String replace

Discussion in 'Javascript' started by jman, Mar 4, 2010.

  1. jman

    jman Guest

    i'm trying to do a simple replace

    document.write( "H<ello".replace("e","a") );

    it just prints "H"

    if i remove the < in the source string, then i get "H<allo" which is
    what i expect.

    why does it fail with < in the source string.

    confused!
     
    jman, Mar 4, 2010
    #1
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  2. jman

    rf Guest

    "jman" <> wrote in message
    news:...
    >
    > i'm trying to do a simple replace
    >
    > document.write( "H<ello".replace("e","a") );
    >
    > it just prints "H"
    >
    > if i remove the < in the source string, then i get "H<allo" which is
    > what i expect.
    >
    > why does it fail with < in the source string.


    The browser thinks it's an H followed by an HTML opening tag for the invalid
    ello element.

    Use &lt;
     
    rf, Mar 4, 2010
    #2
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  3. jman

    Laser Lips Guest

    Try writting your own replace method and add this method to the String
    class so that all strings can call this method.

    <script type='text/javascript'>
    String.prototype.replaceAll=function(from,to)
    {
    try
    {
    var str=this;
    var idx = str.indexOf( from );
    while ( idx > -1 )
    {
    str = str.replace( from, to );
    idx = str.indexOf( from );
    }
    return str;
    }catch(e){}
    }
    alert("H<ello".replaceAll("e","a"));
    </script>
    Graham Vincent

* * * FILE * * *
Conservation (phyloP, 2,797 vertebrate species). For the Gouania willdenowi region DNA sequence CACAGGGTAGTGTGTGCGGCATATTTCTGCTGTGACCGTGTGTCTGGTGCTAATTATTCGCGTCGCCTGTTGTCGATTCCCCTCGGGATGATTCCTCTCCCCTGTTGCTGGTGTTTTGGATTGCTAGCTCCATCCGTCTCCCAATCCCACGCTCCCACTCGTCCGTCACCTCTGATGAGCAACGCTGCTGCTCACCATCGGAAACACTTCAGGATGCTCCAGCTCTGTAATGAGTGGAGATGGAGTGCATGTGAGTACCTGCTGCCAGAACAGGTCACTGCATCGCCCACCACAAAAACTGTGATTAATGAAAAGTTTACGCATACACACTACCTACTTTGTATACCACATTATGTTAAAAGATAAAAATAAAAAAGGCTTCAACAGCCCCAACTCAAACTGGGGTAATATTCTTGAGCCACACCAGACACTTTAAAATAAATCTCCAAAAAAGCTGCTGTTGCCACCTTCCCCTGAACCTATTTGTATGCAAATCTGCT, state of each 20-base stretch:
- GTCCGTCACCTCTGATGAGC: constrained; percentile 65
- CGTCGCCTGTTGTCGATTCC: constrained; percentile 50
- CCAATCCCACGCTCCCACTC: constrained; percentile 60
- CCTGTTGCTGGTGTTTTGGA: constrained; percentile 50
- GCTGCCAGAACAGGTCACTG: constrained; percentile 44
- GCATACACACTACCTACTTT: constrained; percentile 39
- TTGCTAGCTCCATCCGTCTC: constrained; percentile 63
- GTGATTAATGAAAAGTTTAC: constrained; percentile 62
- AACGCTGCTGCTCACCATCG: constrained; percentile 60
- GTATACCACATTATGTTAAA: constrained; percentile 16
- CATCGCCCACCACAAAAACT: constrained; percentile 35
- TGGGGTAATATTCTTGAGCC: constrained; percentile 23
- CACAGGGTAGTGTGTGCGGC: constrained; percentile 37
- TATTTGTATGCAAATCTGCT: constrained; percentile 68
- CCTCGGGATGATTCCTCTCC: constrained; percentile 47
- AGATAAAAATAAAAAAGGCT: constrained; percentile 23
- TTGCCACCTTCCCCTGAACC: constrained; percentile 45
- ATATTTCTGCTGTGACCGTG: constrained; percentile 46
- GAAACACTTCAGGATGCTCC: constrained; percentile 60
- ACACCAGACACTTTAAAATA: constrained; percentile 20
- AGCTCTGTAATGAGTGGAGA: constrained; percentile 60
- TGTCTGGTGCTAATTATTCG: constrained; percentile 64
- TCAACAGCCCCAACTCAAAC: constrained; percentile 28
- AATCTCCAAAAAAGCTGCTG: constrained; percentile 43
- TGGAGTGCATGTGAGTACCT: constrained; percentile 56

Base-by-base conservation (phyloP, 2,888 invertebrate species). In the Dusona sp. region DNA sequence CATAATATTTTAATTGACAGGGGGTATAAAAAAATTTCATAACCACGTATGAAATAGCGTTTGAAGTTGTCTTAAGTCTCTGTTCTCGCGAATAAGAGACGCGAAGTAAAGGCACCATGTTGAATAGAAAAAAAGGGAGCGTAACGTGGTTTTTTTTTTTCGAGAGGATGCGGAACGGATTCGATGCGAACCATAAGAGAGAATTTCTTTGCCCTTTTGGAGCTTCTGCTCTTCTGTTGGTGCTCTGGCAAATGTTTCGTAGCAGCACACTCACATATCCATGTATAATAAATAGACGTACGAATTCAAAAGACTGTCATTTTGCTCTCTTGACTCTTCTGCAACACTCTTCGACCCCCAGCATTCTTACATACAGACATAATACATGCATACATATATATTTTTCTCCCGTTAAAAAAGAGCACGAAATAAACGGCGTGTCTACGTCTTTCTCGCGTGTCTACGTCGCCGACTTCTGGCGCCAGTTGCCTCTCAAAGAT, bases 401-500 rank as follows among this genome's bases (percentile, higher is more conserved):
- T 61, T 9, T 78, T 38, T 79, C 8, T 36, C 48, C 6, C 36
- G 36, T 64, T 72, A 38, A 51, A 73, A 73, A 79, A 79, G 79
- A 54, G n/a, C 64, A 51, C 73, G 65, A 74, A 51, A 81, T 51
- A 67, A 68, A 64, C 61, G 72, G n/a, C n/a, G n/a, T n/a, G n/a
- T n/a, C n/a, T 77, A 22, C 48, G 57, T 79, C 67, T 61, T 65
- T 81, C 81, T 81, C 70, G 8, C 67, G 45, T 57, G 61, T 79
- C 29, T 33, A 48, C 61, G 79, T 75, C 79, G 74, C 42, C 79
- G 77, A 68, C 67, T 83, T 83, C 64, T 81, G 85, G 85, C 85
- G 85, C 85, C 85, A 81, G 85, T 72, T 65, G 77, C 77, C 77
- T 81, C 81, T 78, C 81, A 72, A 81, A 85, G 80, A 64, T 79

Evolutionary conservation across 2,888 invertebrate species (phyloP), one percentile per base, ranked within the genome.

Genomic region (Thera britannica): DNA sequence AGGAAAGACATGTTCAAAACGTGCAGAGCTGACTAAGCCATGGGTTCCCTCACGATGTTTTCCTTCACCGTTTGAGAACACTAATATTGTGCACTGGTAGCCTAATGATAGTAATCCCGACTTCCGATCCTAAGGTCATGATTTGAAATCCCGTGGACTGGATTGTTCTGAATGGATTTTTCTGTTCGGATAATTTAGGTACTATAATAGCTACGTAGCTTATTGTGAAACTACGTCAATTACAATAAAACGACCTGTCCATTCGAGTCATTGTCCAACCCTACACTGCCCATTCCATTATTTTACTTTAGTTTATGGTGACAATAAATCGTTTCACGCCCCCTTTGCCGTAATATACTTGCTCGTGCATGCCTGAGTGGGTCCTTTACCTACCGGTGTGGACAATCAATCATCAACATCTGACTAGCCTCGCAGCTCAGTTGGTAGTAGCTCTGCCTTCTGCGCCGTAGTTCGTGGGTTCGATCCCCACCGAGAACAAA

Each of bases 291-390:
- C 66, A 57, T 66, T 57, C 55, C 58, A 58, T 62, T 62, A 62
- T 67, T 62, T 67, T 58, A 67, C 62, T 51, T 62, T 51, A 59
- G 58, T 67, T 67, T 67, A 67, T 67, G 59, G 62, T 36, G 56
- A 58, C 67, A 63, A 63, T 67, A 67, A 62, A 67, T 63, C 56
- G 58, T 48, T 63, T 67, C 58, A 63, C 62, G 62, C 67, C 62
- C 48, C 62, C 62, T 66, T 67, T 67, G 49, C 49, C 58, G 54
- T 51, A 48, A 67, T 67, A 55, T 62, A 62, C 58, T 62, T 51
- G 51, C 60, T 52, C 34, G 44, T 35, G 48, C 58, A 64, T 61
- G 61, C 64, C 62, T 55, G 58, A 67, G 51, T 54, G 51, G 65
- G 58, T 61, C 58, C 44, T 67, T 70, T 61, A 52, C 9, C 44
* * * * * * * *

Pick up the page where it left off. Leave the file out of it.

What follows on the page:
Laser Lips, Mar 4, 2010
    #3
  4. On Mar 4, 9:58 am, Laser Lips wrote:
    > Try writting your own replace method and add this method to
    > the String class so that all strings can call this method.
    >
    > <script type='text/javascript'>
    > String.prototype.replaceAll=function(from,to)
    > {
    > try
    > {
    > var str=this;
    > var idx = str.indexOf( from );
    > while ( idx > -1 )
    > {
    > str = str.replace( from, to );
    > idx = str.indexOf( from );
    > }
    > return str;
    > }catch(e){}
    > }
    > alert("H<ello".replaceAll("e","a"));
    > </script>


    The existing - String.prototype.replace - already allows for replacing
    all occurrences of a sub-string, by the use of an appropriate regular
    expression argument, so this is probably redundant.

    The OP's problem resulted from the use of - doucument.write - to write
    a string with a left pointing chevron character, as that method writes
    HTML and so its string arguments are interpreted as HTML source code,
    where a left pointing chevron has meaning beyond the charter it
    represents. The code above will exhibit the same behaviour if used in
    the same context because the issue never had anything to do with the -
    replace - method itself.

    Richard.
     
    Richard Cornford, Mar 4, 2010
    #4
  5. jman

    rf Guest

    Laser Lips wrote:
    > Try writting your own replace method and add this method to the String
    > class so that all strings can call this method.
    >
    > <script type='text/javascript'>
    > String.prototype.replaceAll=function(from,to)
    > {
    > try
    > {
    > var str=this;